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Choosing the right undergraduate course for you

Deciding on what you want to study at university can seem overwhelming and intimidating. Whether that be declaring a major for those of you in the US, or choosing your course as a 17-year-old in sixth form in the UK. We all experience these feelings of uncertainty. This is just a small guide to finding the best major for you to maximize your University experience and have fun as well!


  1. Get to Know Yourself

What do you absolutely love to do? What are you interested in studying more? Do you like to work with young children, or do you prefer to paint? Do you love learning about molecular biology or have a passion for violin? Having an interest is the most important aspect of deciding what you want to pursue or study, even when you might be challenging yourself. Because if you are doing work you actually care about then you’ll have more motivation to pursue those studies. I want to emphasize that even if you don’t think you are talented enough, try anyway. Take a class, talk with an advisor, and be open to learning.


  1. Hone into your hobbies

Often so many students are under the impression that a specific talent or hobby they practice could never equate to a career when in fact that is just not true. Find what sparks joy for you and discover how you can study that at your school or continue to learn outside of University. Even if you don’t see your talent as a career, you could always do the minor to continue practicing that interest. For example, I love storytelling whether filming, writing scripts, short stories, or poetry, although this might not be a potential career for me, having Creative Writing or Film as a minor could add more diversity to my class schedule and break up the monotony.


3. Look at what your school has to offer

With every University there can be a long list of specialties and majors of study. Make sure to look through your school’s catalog to find the required classes for a major and consider carefully if this would fit your interests. Additionally, if your school does not have a major, find out if you could potentially customize your own curated major with classes from majors you have an interest in. For example, My sister plans to break into the animation industry and her own major would be Muti-disciplinary storytelling using both the Film major classes as well as the Art major!


4. Take a variety of classes

When first starting out in University, make sure you take a variety of classes so you can find what you are truly interested in without limiting yourself to one umbrella. Take a sociology class, talk with students in journalism and communications, and even try coding. You really never know what is going to stand out to you and what could be your newfound potential career.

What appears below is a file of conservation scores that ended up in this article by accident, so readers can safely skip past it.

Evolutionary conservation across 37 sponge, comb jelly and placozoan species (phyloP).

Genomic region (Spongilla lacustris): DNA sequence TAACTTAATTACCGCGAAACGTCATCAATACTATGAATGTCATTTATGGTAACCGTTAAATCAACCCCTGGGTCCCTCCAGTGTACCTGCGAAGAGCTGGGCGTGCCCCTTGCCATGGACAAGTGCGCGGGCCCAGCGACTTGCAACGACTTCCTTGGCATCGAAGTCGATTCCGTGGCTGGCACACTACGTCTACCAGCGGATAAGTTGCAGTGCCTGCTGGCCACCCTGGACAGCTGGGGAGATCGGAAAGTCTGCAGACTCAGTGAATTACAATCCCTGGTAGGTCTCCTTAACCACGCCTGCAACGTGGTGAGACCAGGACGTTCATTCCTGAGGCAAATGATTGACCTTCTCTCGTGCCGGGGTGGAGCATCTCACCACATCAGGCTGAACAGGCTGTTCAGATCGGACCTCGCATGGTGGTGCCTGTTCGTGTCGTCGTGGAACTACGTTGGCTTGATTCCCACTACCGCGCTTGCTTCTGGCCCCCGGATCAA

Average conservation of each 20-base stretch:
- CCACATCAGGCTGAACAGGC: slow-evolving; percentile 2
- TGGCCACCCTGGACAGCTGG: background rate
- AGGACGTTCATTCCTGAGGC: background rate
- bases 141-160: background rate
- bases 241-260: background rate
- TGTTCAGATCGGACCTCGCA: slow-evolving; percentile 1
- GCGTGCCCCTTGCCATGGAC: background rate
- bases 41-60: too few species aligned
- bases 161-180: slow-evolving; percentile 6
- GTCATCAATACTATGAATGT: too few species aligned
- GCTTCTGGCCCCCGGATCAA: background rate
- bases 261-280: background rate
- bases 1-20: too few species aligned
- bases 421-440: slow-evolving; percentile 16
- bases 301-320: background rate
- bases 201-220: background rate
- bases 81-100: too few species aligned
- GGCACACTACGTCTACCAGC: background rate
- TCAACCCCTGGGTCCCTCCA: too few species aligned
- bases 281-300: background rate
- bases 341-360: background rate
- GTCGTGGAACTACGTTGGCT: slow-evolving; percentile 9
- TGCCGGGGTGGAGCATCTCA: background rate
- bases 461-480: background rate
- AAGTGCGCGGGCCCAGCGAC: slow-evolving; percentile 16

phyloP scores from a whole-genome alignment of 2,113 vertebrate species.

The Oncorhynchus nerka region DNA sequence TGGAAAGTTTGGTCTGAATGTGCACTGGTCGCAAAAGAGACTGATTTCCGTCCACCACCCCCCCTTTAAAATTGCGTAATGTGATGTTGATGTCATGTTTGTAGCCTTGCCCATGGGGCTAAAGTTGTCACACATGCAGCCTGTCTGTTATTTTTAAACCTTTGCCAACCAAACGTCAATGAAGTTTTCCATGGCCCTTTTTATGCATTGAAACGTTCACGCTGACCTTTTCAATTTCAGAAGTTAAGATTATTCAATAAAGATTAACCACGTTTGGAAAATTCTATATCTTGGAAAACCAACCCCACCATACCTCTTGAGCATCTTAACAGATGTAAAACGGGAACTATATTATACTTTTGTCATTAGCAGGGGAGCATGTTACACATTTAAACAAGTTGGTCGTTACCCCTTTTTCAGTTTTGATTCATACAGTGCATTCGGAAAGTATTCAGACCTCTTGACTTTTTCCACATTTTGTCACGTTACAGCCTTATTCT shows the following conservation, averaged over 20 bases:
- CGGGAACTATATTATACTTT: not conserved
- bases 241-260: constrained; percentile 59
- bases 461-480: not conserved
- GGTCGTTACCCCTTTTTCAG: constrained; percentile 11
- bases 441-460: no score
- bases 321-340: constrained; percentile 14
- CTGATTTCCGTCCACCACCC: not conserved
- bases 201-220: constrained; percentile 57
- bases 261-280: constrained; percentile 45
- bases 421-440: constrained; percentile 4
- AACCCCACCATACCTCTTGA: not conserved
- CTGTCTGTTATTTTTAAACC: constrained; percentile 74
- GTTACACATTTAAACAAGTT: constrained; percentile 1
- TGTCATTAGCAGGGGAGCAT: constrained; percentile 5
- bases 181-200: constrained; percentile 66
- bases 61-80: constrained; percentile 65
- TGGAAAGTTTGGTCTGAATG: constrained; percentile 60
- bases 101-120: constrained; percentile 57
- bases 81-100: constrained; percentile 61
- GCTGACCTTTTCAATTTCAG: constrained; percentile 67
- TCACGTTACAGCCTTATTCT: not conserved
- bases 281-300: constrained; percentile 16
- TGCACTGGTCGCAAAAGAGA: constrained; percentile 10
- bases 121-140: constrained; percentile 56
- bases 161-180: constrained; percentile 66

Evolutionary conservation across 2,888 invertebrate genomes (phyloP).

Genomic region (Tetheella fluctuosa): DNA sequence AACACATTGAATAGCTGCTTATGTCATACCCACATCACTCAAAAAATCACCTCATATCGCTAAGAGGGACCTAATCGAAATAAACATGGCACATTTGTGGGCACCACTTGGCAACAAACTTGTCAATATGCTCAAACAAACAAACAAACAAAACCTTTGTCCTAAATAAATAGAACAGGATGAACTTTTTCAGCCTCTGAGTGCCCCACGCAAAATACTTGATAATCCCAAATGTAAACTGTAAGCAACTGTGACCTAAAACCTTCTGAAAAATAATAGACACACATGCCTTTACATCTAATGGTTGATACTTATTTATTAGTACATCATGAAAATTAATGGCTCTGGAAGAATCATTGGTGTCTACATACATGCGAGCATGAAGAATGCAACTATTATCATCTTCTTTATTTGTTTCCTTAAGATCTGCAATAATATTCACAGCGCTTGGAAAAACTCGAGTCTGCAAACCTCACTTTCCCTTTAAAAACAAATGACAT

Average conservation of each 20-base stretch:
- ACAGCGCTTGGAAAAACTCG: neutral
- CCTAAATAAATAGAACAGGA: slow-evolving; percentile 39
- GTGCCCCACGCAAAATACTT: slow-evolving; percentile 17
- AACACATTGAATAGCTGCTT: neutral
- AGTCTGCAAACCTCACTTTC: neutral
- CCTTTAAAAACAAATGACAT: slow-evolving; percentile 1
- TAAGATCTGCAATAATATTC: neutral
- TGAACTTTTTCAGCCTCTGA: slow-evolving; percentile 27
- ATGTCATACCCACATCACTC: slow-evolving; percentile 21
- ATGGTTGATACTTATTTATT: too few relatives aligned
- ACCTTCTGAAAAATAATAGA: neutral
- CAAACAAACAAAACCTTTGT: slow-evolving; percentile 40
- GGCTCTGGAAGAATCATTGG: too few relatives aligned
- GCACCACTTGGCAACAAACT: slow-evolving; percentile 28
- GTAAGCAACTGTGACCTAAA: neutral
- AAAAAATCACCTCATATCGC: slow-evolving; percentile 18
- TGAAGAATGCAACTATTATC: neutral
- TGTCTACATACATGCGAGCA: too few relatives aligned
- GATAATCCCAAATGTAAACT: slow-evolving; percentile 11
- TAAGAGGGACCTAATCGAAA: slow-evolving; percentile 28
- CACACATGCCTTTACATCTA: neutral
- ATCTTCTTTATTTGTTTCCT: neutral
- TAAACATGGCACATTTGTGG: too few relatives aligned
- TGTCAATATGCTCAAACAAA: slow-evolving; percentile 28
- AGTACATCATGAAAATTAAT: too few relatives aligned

5. Volunteer and Intern

So maybe you don’t have time to explore all the amazing classes your school offers. The next best thing is to volunteer or intern with a program or organization within a field you are looking to pursue. Having the opportunity to experience the real-world aspects of that profession can really put into perspective the demands and rewards. Even more so than any class, an internship can allow you to put theory into practice and recognize if the particular experience is for you.



6. Talk to Advisors and Professionals

The best source to go to when asking questions about majors, and minors and exploring careers is your advisors. Talk with your academic advisors about potential majors or minors. Have conversations with Department professors to learn more about the classes that are offered and topics that interest you. Learn the process to declare a major or minor and plan ahead to what classes you want to take.


7. Network

Start off with connecting with upperclassmen at your University as well as recent alumni, hearing their experiences can help you navigate what you want to do. If your school does not offer a place for student and alumni connections. Turn to the internet!

Linkedin is an amazing place to connect with professionals. If you are interested in a particular field don’t be afraid to reach out and ask them for advice to break into a particular industry.



Finally, Don't worry too much.

First and foremost I must emphasize that declaring a major doesn’t mean there is a rigid box that you are confined to. You may graduate with a major in International business then realize your passion for education and continue your education journey to getting a Masters. Really at the end of the day, making the most out of your University experience is what matters. Making those connections, building relationships with fellow students, faculty, and professors as well as gaining experience in different fields. Your major does not define who you are nor does this limit what you can do. All of your experience is valuable and can be used within the workforce no matter what field you go into after university!



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